Google’s GRAD review system ‘goes tougher’: What this may mean for the company’s employees

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Google reportedly introduced a new performance review system earlier this year. Called ‘Google Reviews and Development’ (GRAD), the system brings in a new rating system. Reports suggest that it will put employees who receive low scores at higher risk of getting laid-off from the company. While Google spokesperson Chris Pappas recently confirmed the GRAD system to Forbes, new details about the rating system have emerged suggesting how the company may be planning to implement the process.
Citing internal communications CNBC reports that in the all-hands meeting, Google executives presented more details of its new performance review process that is expected to go live next year. Under the new system, Google reportedly estimates 6% of full-time employees will fall into a low-ranking category as compared to 2% before. Additionally, the review system will make it harder for employees to achieve high marks. Google projects 22% of employees will be rated within one of the two highest categories, as compared to 27% before.

Google employees have reportedly complained about procedural and technical issues with GRAD by saying that the employees may not be accurately rated.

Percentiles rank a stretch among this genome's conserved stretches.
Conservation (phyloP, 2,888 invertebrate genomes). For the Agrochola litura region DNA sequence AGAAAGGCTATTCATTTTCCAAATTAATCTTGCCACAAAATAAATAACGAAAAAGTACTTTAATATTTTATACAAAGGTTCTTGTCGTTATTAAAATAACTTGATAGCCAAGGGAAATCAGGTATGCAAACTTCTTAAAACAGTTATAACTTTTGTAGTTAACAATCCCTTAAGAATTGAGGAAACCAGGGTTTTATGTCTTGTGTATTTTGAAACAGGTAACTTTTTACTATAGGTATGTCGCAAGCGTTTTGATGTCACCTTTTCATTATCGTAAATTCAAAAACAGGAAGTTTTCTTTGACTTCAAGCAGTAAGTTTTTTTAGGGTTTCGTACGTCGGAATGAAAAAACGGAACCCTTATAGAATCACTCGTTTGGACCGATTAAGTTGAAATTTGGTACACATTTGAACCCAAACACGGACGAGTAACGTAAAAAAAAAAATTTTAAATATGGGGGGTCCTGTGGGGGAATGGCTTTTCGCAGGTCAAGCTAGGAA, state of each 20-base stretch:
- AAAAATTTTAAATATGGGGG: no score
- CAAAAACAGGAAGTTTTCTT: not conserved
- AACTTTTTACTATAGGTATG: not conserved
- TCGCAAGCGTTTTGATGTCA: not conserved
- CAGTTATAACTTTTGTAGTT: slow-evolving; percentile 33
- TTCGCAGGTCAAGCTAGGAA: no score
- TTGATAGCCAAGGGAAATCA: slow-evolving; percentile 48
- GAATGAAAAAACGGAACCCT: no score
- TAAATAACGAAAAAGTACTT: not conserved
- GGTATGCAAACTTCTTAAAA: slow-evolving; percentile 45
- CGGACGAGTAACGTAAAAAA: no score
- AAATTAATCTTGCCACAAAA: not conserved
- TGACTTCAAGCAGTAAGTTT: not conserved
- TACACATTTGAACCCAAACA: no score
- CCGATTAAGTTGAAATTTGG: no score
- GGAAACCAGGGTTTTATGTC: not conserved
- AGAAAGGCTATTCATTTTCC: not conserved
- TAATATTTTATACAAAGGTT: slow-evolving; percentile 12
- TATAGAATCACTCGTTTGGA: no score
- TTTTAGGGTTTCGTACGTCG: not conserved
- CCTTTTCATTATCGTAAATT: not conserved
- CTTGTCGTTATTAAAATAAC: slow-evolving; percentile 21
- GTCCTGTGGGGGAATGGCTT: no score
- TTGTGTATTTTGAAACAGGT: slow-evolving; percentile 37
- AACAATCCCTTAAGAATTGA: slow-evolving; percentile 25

Job cuts as per the new ranking system
The details mentioned in the CNBC report is in line with an article published by The Information last month. “Under the new system, managers have been asked to categorise 6% of employees, or roughly 10,000 people, as low performers in terms of their impact for the business,” the report said citing people with knowledge of the system. Alphabet had a workforce of nearly 187,000 at the end of the last quarter.
The new rating system was announced in May and apart from tough scoring, it will also help managers avoid paying low-performing employees bonuses and stock grants.

No ‘assurances’ from Sundar Pichai
The all-hands meeting where the details of GRAD were explained, company CEO Sundar Pichai reportedly declined to reassure employees about job cuts at Google.
“It’s really tough to predict the future, so unfortunately, I can’t honestly sit here and make forward-looking commitments,” Pichai said during the meeting. He said that the company is trying hard “to make important decisions, be disciplined, prioritise where we can, rationalise where we can, so that we are set up to better weather the storm, regardless of what’s ahead”.
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